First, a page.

MUSEUM & INSTITUTIONAL COLLECTION
ASU Art Museum The Jacobson Collection – Tempe, Arizona Carnegie Museum of Art – Pittsburgh, Pennsylvania The Carter Center – Atlanta, Georgia The Contemporary Museum – Honolulu, Hawaii Crocker Art Museum – Sacramento, California The Detroit Institute of Arts – Detriot, Michigan Georgia Institute of Technology – Atlanta, Georgia Marietta Cobb Museum of Art – Marietta, Georgia Minneapolis Institute of the Arts – Minneapolis, Minnesota Mobile Museum of Art – Mobile, Alabama Racine Art Museum – Racine, Wisconsin Sam and Alfreda Maloof Foundation – Alta Loma, California Smithsonian Institution, Renwick Gallery of the National Museum of American Art – Washington, D.C.
"Being a third generation wood turner, it seems I have spent my entire life surrounded by wood. As a young adult, I learned that the artistry of wood turning comes not from the hand, but from the eye. Being able to “see” the shape of the bowl has been a legacy and a gift I have tried to improve upon with my own vision and version of style, form, and texture. In my quest to create, I strive to blend both tradition and innovation into an art form that honors my legacy and creates a new one.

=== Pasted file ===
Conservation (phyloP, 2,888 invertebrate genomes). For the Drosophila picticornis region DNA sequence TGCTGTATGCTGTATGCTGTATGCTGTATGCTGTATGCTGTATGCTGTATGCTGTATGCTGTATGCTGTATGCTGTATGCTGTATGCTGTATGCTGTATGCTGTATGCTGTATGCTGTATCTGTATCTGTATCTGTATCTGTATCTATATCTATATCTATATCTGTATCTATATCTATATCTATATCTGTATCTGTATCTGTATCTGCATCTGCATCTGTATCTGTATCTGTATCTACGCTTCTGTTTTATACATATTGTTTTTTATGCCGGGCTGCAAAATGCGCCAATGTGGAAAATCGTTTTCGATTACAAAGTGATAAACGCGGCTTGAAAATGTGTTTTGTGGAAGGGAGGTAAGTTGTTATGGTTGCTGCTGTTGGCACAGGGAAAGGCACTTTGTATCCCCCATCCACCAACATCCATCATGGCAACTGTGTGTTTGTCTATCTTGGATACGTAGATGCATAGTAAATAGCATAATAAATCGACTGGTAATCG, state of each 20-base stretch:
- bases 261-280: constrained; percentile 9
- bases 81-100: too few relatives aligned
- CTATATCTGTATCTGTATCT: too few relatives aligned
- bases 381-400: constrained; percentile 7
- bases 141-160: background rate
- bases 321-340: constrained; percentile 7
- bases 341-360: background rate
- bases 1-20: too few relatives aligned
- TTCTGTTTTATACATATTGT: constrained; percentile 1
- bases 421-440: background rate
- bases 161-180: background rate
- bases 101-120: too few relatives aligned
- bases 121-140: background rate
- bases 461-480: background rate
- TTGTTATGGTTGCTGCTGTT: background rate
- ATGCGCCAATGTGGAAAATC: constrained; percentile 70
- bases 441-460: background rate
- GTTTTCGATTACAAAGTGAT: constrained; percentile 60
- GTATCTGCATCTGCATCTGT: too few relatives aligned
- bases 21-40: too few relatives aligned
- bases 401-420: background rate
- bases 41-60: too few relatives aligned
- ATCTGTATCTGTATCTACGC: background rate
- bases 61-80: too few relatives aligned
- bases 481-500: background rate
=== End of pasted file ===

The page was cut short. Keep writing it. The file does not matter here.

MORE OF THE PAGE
Each piece I create is a unique experience for me and hopefully, for the viewer. I endeavor to inject into each one a balance of color and form, shape and substance that fully displays the beauty and richness of the tree. Each tree has a story to tell. Worm holes convey past life, rings communicate growth, and certain colors tell the story of death by lightening or blight. My job is to tell the story in picture book fashion, showing rather than talking, lengthening the life of the tree rather than ending it. Between the natural and the artificial, there is a bridge made by fusing the innate beauty of the material with the more modern techniques and designs that accentuate the splendor that is turned wood. My hope is to build that bridge for you."
The Moulthrop family of woodturners
Matt talks about choosing his profession as a woodturner.